Hence the ecumenical task is a responsibility of the entire Church and of all the baptized, who must develop the partial communion that already exists among Christians and make it grow into full communion in truth and in charity. The prayer for unity is consequently not restricted to this Week of Prayer but must become an integral part of our prayers, of the life of prayer of all Christians, in every place and in every time, especially when people of different traditions meet and work together for the victory, in Christ, over all that is sin, evil, injustice and the violation of human dignity.
Since the birth of the modern ecumenical movement, more than a century ago, there has always been a clear awareness that the lack of unity among Christians is an obstacle to a more effective proclamation of the Gospel, because it endangers our credibility. How can we give a convincing witness if we are divided?
Of course, the fundamental truths of the faith unite us far more than they divide us. Yet the divisions remain, and also concern various practical and ethical issues, giving rise to confusion and diffidence, undermining our ability to transmit the saving word of Christ. In this sense, we should remember the words of Bl. John Paul II who spoke in his Encyclical Ut Unum Sint of the damage to Christian witness and to the proclamation of the Gospel that is caused by the lack of unity (cf. nn. 98, 99). This presents an important challenge to the New Evangelization, which will be all the more fruitful when all Christians proclaim together the truth of the Gospel of Jesus Christ and give a common response to the spiritual thirst of our time.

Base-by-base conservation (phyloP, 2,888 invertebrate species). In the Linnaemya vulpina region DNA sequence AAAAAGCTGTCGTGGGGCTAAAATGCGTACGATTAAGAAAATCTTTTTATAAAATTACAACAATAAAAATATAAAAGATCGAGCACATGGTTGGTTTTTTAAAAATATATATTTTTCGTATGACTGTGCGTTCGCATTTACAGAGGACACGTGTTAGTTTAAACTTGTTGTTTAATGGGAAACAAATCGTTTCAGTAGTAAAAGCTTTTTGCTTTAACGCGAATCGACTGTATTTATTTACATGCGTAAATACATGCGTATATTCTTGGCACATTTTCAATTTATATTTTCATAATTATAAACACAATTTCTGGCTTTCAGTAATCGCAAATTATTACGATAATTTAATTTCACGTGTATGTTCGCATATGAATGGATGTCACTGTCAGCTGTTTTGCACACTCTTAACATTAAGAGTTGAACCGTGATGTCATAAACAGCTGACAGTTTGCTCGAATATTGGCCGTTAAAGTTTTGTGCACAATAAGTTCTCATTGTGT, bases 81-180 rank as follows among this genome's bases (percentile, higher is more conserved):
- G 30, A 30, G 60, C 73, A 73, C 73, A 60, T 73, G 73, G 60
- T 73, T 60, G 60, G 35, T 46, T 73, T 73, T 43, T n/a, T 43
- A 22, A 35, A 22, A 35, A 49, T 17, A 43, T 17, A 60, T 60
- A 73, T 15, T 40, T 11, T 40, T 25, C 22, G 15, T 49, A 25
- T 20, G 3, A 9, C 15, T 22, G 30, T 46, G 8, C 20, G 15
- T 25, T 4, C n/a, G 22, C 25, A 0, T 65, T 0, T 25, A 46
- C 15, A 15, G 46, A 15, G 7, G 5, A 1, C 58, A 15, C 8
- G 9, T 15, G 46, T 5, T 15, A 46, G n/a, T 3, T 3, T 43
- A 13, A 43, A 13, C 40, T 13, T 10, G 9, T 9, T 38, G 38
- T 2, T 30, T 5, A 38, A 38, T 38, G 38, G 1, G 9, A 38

The Church’s journey, like that of the peoples, is in the hands of the Risen Christ, victorious over death and over the injustice that he suffered in the name of all. He makes us share in his victory. He alone can transform us and change us from weak and hesitant people into strong and courageous in doing good. He alone can save us from the negative consequences of our divisions. Dear brothers and sisters, I invite everyone to join together more intensely in prayer during this Week for Unity, so that the common witness, solidarity and collaboration among Christians may increase, in the expectation of the glorious day on which we shall profess together the faith handed down by the Apostles and celebrate together the sacraments of our transformation in Christ. Many thanks.
Weekly Edition in English
25 January 2012, page 6